Sudan (MNN) Į The Sudans are teetering on the edge of war.
U.S. Secretary of State Hillary Clinton was in Juba, South Sudan's capital, Friday, expressing U.S. concern over the bitter dispute between Juba and Khartoum (Sudan's capital).
The UN Security Council gave the two countries until August 2 to reach a deal or face sanctions. Matt Parker with Kids Alive International says, "That deadline has now passed; there has been no resolution. The talks have stalled."
The main points of discord involve insecure borders and oil. The refineries are in the South, but the pipelines run to the North. Where there's oil, there's money, and the two countries are fighting over territory and oil rights. "Oil is really the lifeline of both economies. As a result of the conflict, a lot of the oil production has been stopped, and that's having a devastating effect. "
Parker goes on to make note of another matter behind the conflict. "One of the key issues has been citizenship. People who've lived in Sudan all their lives lost their citizenship. They've had to take up South Sudan citizenship, and there's been a question mark over the past few months over what will happen."
July 9 was the one-year anniversary of South Sudan becoming its own nation, yet little else but conflict has welcomed the fledgling state. The uncertainty, fueled by angry disillusionment, has led to protests.
The crisis is exploding as the rainy season descends fully upon this area, and humanitarian resources are overwhelmed. The situation is complicated by Khartoum's continued denial of humanitarian access to rebel-controlled areas within its border.
They're still bombarding some of those areas into submission and, in the process, creating a steady stream of thousands of refugees every day. Non-Government Organizations say those fleeing are driven by desperate hunger, a lack of water, and air attacks. The situation is so fluid that it's hard to get a precise count of refugees, but estimates are around 300,000 in the camps, with up to 4,000 more coming daily.
Things are getting difficult for Kids Alive in Sudan. Parker explains, "Obviously, as a Christian organization, it is increasingly difficult to work in Khartoum because of the Islamic government. But we continue to be committed to that for as long as we're able to be there."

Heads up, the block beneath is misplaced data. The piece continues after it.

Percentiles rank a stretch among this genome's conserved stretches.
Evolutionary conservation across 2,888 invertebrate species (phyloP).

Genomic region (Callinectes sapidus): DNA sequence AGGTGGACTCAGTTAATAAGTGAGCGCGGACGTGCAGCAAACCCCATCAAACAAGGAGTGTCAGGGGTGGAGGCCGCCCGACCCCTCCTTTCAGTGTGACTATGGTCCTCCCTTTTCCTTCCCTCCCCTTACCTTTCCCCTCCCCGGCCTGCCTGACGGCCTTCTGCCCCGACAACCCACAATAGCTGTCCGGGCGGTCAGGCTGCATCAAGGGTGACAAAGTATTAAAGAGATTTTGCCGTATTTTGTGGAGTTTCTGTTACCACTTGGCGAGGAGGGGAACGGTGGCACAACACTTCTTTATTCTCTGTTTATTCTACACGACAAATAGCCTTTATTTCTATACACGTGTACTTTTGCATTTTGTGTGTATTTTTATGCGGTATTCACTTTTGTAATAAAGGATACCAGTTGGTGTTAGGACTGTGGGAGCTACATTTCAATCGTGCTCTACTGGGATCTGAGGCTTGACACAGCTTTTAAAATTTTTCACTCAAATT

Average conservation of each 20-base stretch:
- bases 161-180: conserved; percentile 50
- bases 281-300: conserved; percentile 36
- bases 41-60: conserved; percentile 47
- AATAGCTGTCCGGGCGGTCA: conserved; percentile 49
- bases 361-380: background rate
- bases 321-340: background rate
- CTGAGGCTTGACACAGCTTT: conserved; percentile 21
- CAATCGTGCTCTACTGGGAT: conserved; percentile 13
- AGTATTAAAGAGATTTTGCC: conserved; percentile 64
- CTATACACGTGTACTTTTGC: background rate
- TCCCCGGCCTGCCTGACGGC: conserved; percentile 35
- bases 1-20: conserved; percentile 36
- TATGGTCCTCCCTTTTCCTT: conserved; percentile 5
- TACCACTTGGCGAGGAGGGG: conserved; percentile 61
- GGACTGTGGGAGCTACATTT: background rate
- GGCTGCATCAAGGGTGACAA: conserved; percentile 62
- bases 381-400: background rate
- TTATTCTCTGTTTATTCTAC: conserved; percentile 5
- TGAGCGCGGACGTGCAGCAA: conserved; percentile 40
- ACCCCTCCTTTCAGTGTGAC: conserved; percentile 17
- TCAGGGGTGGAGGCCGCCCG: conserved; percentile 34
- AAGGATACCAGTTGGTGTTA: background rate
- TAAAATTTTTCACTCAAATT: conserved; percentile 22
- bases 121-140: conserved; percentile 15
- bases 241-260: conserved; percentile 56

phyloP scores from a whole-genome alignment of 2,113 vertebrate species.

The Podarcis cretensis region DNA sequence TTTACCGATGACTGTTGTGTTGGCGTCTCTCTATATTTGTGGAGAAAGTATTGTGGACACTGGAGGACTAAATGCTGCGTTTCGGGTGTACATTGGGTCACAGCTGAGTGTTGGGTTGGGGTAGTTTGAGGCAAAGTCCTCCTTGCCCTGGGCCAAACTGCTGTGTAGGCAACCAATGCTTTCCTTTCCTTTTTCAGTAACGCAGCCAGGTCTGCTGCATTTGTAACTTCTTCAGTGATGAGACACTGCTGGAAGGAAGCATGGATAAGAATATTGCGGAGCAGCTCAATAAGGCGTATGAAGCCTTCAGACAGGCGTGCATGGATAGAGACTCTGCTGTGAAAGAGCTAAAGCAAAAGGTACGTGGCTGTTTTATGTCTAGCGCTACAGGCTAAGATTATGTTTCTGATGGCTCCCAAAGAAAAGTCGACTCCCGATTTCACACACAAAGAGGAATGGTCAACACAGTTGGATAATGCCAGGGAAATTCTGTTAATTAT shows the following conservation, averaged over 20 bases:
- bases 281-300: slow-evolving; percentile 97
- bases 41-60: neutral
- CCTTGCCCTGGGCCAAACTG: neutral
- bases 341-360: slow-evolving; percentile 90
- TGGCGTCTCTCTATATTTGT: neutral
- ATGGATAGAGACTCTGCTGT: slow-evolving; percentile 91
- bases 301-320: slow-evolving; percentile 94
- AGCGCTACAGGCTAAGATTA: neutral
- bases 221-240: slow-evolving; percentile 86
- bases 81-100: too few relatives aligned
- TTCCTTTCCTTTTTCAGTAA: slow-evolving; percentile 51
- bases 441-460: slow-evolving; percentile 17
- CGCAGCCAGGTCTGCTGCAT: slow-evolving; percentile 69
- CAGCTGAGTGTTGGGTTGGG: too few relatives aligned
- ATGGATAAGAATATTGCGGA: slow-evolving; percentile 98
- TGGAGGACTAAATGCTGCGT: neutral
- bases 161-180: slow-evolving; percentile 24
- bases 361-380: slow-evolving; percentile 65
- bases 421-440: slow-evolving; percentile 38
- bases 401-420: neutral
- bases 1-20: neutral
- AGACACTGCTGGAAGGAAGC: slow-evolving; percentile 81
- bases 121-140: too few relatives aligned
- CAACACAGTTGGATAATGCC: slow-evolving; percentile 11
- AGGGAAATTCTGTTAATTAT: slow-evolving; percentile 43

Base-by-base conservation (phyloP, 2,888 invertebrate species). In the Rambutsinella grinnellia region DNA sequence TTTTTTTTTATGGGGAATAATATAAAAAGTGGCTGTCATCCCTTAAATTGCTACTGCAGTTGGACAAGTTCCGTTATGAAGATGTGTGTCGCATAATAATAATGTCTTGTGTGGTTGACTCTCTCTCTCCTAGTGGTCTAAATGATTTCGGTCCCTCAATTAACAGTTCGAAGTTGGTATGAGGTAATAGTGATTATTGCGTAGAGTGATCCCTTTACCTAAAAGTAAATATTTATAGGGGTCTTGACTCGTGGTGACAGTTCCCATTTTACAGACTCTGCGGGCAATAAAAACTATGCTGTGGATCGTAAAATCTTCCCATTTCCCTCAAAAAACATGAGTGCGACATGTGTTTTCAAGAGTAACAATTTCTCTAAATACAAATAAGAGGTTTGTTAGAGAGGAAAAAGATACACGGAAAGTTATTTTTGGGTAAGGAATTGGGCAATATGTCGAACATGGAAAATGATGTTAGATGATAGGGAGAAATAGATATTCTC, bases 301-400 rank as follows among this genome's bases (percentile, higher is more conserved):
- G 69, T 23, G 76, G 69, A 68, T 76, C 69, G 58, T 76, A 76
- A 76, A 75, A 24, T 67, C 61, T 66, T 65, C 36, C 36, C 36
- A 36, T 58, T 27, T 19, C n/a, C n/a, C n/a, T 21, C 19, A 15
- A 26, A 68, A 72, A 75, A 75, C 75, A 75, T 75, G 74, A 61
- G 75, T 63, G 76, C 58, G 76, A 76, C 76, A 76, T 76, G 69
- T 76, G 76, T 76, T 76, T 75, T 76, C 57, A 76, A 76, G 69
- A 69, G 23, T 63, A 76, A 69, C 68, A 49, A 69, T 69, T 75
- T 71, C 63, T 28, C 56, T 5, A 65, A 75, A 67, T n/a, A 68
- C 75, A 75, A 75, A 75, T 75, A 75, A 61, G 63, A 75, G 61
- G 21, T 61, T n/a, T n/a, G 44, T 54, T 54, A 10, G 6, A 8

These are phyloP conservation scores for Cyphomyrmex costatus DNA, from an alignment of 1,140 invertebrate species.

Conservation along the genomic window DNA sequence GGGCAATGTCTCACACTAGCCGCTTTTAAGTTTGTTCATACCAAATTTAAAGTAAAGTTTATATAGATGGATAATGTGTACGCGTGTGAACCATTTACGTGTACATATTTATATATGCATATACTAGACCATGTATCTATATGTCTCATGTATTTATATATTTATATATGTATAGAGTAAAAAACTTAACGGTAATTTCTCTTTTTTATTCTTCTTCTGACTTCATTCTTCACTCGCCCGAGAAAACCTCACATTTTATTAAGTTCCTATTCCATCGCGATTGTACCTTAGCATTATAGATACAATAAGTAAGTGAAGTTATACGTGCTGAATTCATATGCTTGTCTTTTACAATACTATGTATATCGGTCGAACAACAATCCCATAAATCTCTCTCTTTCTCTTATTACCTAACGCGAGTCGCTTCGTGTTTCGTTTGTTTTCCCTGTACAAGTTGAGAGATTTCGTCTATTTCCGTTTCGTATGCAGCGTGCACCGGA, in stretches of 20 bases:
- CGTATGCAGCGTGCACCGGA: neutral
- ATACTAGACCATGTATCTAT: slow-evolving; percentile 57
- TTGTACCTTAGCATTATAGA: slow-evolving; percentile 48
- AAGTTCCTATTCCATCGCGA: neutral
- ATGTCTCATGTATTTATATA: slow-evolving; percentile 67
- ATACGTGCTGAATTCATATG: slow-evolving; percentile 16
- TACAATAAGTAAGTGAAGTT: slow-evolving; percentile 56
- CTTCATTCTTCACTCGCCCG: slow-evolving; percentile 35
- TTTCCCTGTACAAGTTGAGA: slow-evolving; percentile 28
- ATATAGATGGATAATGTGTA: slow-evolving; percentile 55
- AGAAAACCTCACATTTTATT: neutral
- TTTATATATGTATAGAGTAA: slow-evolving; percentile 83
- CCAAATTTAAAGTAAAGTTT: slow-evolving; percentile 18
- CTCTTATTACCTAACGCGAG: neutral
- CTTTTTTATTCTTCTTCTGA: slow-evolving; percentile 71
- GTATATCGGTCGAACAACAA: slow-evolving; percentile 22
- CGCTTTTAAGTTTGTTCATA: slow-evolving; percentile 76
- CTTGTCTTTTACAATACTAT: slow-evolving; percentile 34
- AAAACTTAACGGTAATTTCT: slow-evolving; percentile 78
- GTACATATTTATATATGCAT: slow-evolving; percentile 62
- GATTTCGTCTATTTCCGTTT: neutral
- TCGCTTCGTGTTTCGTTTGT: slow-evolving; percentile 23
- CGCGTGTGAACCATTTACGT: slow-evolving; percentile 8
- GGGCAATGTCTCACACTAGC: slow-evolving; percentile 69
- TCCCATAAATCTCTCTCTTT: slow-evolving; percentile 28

Disruption to the work of Kids Alive is inevitable with an influx of refugees that size. While they're committed to their work in both Sudan and South Sudan, some things have been put on the back burner. "We would have liked to have [proceeded] with the construction of a new children's home. That is our plan down in south Sudan, but we've had to delay that a little bit because of the current situation," says Parker. "We're monitoring things very closely. Obviously, our primary concern is the safety of our children and our staff."
The Boys Hope Center in Khartoum serves children in need through several programs. The Children's Home is located on the edge of Khartoum and consists of several homes for over forty orphaned children who previously had been living on the streets.
Meanwhile in South Sudan, the Outreach Center provides a safe place for street children to receive a meal and take a shower. Often these are orphaned refugees fleeing from war-torn and drought-ridden regions. While at the center, the children take part in Bible studies, crafts, and other activities to enrich their lives.
As more refugees return to their homes in Southern Sudan, the problem of homeless children in Wau becomes greater. The returnees find a devastated land without good roads, hospitals, schools, or jobs. This poverty leaves many parents unable to provide for their children, leaving them to wander the streets.
This ministry in southern Sudan consists of a Care Center serving about 40 street children and a Children's Home for the most vulnerable children. With such a need in this area, there are plans to grow this critical ministry.
Parker says they're monitoring the situation carefully. The Gospel was the first introduction to hope for these kids. "We are committed, obviously, to meeting children's physical needs and providing them with an education. But as an organization, we are committed to sharing with these children the love of Christ."
No new talks are scheduled. Sudan's President Omar al-Bashir last week turned down a last-minute summit with his counterpart from South Sudan. Parker says, "Pray for a resolution to the current situation between Sudan and South Sudan. Pray that those differences would be resolved and that there would be peace in both countries."
Check our Featured Links section for ways to help Kids Alive International in Sudan.
Source: Mission Network News